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Diagnosis of Thyroid Disease: Principles and Problems

DOI: 10.2478/v10011-010-0037-4

Keywords: autoantibodies, calcitonin, thyroglobulin, thyroid diseases, thyroid function tests, thyroid hormones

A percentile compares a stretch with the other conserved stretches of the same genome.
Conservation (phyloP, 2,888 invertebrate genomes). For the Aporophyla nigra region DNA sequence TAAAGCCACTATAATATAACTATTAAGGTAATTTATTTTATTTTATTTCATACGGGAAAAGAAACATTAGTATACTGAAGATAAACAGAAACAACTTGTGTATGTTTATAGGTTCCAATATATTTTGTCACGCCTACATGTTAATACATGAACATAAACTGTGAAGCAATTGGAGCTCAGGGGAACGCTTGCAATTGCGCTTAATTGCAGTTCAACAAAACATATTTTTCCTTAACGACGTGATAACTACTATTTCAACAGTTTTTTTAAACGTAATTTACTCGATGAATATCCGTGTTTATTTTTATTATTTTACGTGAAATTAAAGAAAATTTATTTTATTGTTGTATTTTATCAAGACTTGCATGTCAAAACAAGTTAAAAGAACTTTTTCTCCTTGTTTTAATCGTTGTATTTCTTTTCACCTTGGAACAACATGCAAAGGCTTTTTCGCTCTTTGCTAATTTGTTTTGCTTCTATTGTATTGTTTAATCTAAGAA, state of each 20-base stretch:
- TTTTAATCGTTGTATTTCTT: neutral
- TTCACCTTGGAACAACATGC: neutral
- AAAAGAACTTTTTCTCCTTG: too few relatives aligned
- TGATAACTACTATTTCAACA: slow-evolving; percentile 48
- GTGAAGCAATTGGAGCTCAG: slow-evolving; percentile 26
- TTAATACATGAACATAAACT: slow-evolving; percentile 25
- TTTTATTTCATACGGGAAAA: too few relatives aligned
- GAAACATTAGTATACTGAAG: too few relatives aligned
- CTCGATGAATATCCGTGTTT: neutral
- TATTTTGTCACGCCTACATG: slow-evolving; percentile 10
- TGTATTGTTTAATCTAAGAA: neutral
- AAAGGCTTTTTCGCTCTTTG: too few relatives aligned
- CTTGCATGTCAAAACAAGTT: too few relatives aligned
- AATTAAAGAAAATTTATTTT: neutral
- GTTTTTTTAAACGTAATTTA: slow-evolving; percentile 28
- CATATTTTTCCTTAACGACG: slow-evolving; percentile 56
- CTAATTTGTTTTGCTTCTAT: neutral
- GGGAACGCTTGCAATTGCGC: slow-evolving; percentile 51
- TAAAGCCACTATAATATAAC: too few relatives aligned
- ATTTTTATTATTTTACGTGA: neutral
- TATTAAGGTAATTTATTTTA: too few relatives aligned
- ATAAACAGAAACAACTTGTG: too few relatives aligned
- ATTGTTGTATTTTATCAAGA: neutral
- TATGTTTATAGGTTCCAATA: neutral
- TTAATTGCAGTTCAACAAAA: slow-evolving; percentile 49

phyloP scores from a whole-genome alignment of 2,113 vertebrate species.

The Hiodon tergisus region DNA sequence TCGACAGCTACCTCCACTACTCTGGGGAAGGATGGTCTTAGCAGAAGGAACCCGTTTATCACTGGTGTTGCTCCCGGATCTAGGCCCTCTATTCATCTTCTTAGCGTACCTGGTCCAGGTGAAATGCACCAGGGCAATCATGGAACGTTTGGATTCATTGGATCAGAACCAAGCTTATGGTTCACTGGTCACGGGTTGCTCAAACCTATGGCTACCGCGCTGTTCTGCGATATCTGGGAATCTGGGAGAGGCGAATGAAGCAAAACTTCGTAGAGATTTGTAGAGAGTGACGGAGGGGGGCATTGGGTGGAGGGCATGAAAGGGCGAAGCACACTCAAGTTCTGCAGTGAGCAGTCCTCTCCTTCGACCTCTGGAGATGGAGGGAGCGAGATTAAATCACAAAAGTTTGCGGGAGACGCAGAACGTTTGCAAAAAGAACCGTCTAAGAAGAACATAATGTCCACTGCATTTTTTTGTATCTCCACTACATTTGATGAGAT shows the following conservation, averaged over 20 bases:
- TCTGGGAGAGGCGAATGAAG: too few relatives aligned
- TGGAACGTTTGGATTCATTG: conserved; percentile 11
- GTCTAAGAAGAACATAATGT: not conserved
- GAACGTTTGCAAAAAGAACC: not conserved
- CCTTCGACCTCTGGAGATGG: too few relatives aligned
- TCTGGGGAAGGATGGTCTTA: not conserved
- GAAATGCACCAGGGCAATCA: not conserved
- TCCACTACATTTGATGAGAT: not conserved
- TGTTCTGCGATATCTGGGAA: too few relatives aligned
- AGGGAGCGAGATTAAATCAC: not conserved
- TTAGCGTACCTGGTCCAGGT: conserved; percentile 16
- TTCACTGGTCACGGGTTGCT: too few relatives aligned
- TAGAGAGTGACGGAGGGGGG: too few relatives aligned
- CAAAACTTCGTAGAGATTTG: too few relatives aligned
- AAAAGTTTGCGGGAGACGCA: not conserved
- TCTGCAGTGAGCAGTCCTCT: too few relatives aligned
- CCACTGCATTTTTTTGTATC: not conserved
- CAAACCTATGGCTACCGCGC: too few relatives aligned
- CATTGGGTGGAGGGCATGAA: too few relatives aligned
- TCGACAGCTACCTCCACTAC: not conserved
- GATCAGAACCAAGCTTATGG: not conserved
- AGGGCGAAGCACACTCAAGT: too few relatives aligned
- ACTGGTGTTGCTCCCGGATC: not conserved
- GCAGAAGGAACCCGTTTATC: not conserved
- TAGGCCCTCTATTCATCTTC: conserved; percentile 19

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Conceptually, thyroid disorders can be classified into four groups, namely: 1. disorders of thyroid morphology, 2. disorders of thyroid function, 3. presence of thyroid autoimmunity, and 4. diagnosis and follow-up of thyroid carcinoma. Of course, these groups are non-exclusive, and often there is overlap between the groups. Ultrasound exam is a standard for the diagnosis of the disorders of thyroid morphology. To diagnose disorders of thyroid function TSH and thyroid hormones should be measured. Presence of thyroid autoimmunity is confirmed by measuring antibodies against thyroid-specific antigens. Thyroid peroxidase (TPO), thyroglobulin (Tg) and TSH receptors antibodies are used in the diagnosis, follow-up and prognosis of autoimmune thyroid disorders. The measurement of serum thyroglobulin has no role in the diagnosis of thyroid cancer, but it is used in the follow-up of patients treated for differentiated thyroid carcinoma of the follicular epithelium. Medullary thyroid cancer (MTC) produces calcitonin and carcinoembryonic antigen (CEA), but calcitonin is specific for MTC. In subjects with MTC, genetic testing should be done, and in positive cases family screening is necessary.


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